Wednesday’s Autumn Statement arrived on a wave of publicity, pre-announced gambits & commentariat predictions. But for those of us expecting or being encouraged to expect more detail on English devolution proposals the actual statement failed to live up to the hype. The Chancellor made an early reference to the “Northern powerhouse” that excited some social media speculation, but beyond a summary of proposals for Greater Manchester & a reference to English Votes for English Laws the subject didn’t progress beyond Mr Osbourne’s pledge that “my door is open to other cities who want to follow” the example of Manchester. Reform of stamp duty took the limelight, & reform of English democracy retreated to the sidelines.
The coverage following Wednesday has (Stamp Duty excepted) centred around the analysis that the continued long term public sector spending plan detailed in the Autumn Statement will lead to the lowest proportion of state spending since the 1930s. A further £15billion reduction in
spending over the first two years of the next Parliament have been promised
(subject to voters’ agreement, of course) under the slogan of “Savings and
reform”. This section of the statement
is worth quoting in full: Whitehall
“We’ve shown in this Parliament that we can deliver spending reductions without damaging frontline public services if you’re prepared to undertake reform.
Crime is down. Satisfaction with local government is up.
Savings and reform.
We will do exactly the same again.”
All of which is perhaps unsurprising. Data sourced by the IFS and reported by The Economist illustrates the percentage change in Whitehall departmental budgets between 2010-11 and 2014-15, with Local Government reducing by around 25% and Communities by 45%. And yet protection remains and grows for certain areas, especially the NHS.
If we go along with the old saw about the NHS being the closest thing
has to a religion, then National politicians appear to be devout
believers. The Chancellor announced a
further £2billion every year (yes, every year) to frontline NHS services,
alongside £1.2billion investment in GP services. And who could disagree with more acute care,
more nurses, more Doctors, more NHS?
Labour, who see the NHS as their trump electoral card, certainly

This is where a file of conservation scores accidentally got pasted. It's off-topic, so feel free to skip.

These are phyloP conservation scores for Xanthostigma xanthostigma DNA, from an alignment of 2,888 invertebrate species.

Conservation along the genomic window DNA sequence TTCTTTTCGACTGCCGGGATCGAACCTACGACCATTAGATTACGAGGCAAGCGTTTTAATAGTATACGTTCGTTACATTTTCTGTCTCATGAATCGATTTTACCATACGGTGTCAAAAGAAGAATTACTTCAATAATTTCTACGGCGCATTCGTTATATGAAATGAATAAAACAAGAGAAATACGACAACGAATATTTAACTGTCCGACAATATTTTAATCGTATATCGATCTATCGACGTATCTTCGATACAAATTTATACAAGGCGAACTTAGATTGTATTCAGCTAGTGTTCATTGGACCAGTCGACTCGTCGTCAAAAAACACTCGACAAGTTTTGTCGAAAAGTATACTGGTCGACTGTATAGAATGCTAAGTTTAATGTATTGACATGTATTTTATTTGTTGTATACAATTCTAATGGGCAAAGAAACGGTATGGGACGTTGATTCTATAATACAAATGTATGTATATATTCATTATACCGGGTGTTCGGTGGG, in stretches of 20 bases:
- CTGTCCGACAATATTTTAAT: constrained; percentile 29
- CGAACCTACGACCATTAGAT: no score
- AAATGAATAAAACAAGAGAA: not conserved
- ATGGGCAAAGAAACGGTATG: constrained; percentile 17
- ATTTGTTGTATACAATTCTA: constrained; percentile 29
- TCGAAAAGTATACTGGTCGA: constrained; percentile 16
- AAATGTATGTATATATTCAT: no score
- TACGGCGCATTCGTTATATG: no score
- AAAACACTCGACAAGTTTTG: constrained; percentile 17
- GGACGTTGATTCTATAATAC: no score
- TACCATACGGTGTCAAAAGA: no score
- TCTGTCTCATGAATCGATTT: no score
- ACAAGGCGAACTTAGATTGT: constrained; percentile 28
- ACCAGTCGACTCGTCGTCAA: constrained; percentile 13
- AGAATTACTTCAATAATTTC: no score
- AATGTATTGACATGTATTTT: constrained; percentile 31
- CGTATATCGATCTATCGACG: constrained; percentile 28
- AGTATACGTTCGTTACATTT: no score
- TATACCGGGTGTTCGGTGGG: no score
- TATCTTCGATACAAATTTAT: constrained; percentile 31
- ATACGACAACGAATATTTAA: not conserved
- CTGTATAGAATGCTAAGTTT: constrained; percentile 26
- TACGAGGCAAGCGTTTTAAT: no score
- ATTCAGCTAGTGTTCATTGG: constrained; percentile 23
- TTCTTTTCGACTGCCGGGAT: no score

couldn’t & so promptly announced that the extra £2bn announced by the
Chancellor would be added to the £2.5bn they had already pledged should Ed
Miliband become Prime Minister. England
This NHS arms race between the political parties is a key electoral theme, & as such can be seen as an entertaining parlour game. Instead of tanks & rocket launchers parading across
Red Square, perhaps our political leaders dream
of columns of ambulances & paramedics marching along The Mall. But it does obscure and ignore some of the
biggest (actual, real) challenges facing our society, our population’s health
and future development.
People working within & outside public services know the issues we face: an ageing population that is living longer but enduring more long term illnesses; significant issues with obesity, diabetes & other limiting conditions; longer working lives & the requirement for skills development, re-training & innovation; the shortage of quality affordable housing, & so on. From the Marmot Review onwards every analysis of current and future demands on the state has identified the importance the wider, or social, determinants of health & wellbeing. The importance of prevention, of changes upstream to reduce future impacts of these issues is commonly accepted. The problem is the very people & organisations that have the potential to at least assist in meeting these challenges in the future are currently being slowly strangulated & the focus remains on the last port of call, the already overstretched & buckling Health service.
None of which is to say that reform & savings are not required across the whole of the public sector. Most of my colleagues & acquaintances understand the need for change, & believe the days of largesse are deservedly over. The newer generations entering the public sector workforce are bringing with them a greater emphasis on creativity, problem solving & inventive solutions, unburdened by concerns over tradition, hierarchy & political ideology. What they require is an environment that provides the freedom to innovate, collaborate & genuinely re form how the public sector might operate, unhindered by ring fences & political groupthink. The sacred cow of NHS funding illustrates the barriers that remain between the present & future forms of the public sector.